Recommendation

Due to individualized therapy is being in high demand, compounding services are becoming critical. Thus, healthcare practitioners should take training on extemporaneous compounding. Moreover, compounding services should be incorporated into professional development and continuing education programs, and the quality of compounded medication should be regulated.

Limitation of the study

The present study did not statistically analyze the degree of correlation between challenges and reasons of compounding to compounding practices. It can be a basic study point for future researchers.

Availability of data and materials

Data and supplementary materials are readily available from the corresponding author on reasonable request.

Abbreviations

AMR:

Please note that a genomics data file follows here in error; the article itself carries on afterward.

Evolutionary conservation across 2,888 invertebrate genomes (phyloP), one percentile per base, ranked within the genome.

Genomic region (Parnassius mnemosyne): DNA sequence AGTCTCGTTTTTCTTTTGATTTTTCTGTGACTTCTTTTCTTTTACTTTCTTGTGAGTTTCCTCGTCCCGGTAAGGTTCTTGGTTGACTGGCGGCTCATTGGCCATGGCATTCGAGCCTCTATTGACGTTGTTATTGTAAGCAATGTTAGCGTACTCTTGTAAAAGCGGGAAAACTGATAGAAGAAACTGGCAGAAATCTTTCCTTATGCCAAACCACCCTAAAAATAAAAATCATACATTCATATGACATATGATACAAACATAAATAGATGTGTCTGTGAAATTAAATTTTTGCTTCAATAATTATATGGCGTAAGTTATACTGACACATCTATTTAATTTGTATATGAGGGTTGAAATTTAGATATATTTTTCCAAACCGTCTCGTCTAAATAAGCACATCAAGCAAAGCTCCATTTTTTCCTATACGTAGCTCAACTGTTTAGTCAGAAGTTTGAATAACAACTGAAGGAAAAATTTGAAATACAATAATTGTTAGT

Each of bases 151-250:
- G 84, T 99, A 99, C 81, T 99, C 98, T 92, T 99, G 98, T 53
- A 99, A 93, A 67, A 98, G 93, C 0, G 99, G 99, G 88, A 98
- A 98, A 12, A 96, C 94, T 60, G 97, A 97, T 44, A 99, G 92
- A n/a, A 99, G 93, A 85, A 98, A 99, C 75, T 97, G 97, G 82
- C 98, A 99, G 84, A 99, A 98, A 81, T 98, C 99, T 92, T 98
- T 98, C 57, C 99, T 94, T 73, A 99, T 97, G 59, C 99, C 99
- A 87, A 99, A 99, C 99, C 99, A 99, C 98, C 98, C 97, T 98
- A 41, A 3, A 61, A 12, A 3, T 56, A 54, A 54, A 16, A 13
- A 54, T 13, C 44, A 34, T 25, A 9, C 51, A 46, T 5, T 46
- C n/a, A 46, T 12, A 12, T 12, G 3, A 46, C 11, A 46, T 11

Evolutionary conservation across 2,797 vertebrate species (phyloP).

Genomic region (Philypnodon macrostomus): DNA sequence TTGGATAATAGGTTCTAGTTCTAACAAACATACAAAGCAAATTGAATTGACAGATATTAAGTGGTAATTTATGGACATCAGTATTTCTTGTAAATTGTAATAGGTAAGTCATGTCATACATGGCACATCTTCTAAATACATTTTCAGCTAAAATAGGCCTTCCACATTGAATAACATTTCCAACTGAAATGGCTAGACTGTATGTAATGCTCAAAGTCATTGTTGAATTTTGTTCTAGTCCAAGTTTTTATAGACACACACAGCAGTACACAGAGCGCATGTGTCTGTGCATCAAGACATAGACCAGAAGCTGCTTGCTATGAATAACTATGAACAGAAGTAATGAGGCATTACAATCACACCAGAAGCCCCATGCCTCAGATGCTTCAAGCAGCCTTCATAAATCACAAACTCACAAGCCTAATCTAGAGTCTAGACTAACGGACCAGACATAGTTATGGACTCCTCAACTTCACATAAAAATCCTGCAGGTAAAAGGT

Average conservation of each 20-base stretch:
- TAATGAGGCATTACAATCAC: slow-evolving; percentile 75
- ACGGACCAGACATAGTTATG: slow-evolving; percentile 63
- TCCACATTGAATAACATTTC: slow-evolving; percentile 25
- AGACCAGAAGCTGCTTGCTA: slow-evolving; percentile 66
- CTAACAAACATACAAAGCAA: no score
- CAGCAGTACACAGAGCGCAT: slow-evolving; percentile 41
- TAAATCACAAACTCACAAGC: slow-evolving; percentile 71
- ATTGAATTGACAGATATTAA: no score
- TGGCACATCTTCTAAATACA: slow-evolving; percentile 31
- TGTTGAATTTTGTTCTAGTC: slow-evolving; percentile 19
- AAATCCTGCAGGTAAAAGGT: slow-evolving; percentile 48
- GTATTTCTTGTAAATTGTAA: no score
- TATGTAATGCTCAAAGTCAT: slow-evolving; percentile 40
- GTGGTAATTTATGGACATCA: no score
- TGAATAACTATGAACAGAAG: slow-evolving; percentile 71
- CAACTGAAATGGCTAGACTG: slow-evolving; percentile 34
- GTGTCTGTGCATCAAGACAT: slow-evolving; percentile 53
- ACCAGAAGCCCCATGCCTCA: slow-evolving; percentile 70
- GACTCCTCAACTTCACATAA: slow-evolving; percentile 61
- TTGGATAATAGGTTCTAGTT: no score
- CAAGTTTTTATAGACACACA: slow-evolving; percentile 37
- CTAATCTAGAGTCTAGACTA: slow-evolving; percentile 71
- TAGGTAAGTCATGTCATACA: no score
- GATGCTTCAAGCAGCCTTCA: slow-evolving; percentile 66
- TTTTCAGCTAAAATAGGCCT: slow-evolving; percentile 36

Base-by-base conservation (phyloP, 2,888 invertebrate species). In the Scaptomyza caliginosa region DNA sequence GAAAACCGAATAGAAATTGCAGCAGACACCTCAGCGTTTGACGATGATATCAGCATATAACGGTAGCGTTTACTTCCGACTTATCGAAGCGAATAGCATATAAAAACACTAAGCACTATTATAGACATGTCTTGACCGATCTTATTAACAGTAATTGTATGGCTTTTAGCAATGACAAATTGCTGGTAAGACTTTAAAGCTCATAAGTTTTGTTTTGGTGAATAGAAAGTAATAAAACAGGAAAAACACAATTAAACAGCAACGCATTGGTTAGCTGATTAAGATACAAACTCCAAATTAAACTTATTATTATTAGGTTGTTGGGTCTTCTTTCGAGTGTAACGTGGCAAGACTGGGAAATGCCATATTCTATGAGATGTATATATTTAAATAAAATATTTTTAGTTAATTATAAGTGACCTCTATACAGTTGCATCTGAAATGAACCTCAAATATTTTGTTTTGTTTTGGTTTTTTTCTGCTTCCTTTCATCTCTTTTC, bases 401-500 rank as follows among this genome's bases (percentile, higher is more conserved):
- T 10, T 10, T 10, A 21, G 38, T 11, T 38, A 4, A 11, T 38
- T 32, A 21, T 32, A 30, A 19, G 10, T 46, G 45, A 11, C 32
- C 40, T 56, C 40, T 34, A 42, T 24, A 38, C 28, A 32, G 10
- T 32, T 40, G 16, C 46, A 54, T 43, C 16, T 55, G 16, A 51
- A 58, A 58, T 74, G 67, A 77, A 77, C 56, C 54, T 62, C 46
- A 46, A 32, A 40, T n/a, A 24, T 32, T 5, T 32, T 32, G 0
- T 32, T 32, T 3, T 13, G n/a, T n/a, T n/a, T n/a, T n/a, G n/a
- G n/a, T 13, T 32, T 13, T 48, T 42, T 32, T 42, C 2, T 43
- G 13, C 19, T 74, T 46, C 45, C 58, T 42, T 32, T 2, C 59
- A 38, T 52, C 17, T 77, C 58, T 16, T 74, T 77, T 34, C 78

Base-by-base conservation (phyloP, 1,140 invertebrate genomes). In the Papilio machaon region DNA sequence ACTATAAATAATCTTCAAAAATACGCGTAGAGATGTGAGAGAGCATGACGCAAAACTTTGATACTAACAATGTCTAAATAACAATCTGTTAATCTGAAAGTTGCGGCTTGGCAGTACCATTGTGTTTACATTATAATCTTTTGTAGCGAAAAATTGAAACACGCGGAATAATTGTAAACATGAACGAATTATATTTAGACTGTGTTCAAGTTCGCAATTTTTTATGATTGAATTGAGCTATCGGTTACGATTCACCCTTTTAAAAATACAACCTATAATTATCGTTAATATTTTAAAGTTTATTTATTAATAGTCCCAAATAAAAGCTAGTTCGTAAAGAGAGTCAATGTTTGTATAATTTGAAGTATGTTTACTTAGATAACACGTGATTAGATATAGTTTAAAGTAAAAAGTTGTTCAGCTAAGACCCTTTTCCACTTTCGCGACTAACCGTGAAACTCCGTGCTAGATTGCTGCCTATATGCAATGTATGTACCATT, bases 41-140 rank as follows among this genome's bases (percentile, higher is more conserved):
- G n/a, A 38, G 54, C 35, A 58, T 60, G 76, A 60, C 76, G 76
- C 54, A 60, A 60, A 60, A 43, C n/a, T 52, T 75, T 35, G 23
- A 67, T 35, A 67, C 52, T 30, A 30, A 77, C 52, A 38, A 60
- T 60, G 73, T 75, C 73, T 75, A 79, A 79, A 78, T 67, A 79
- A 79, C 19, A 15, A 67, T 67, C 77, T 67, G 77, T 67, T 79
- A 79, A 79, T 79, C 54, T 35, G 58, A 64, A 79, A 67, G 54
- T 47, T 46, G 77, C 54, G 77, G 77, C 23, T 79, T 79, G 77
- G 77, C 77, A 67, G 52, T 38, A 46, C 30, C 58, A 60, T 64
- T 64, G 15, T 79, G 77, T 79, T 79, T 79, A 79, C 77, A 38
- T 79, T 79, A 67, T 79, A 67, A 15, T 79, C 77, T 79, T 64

Antimicrobial resistance

HCP:

Healthcare practitioner

HCF:

Healthcare facility

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Acknowledgements

The authors wanted to acknowledge study participants for voluntarily participating and Jimma University for funding us.

Funding

Jimma University has funded the authors to conduct the study.

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Contributions

All the authors made substantial contributions to conception and design, acquisition of data, or analysis and interpretation of data; took part in drafting the article or revising it critically for important intellectual content; agreed to submit to the current journal; gave final approval of the version to be published; and agree to be accountable for all aspects of the work. The author(s) read and approved the final manuscript.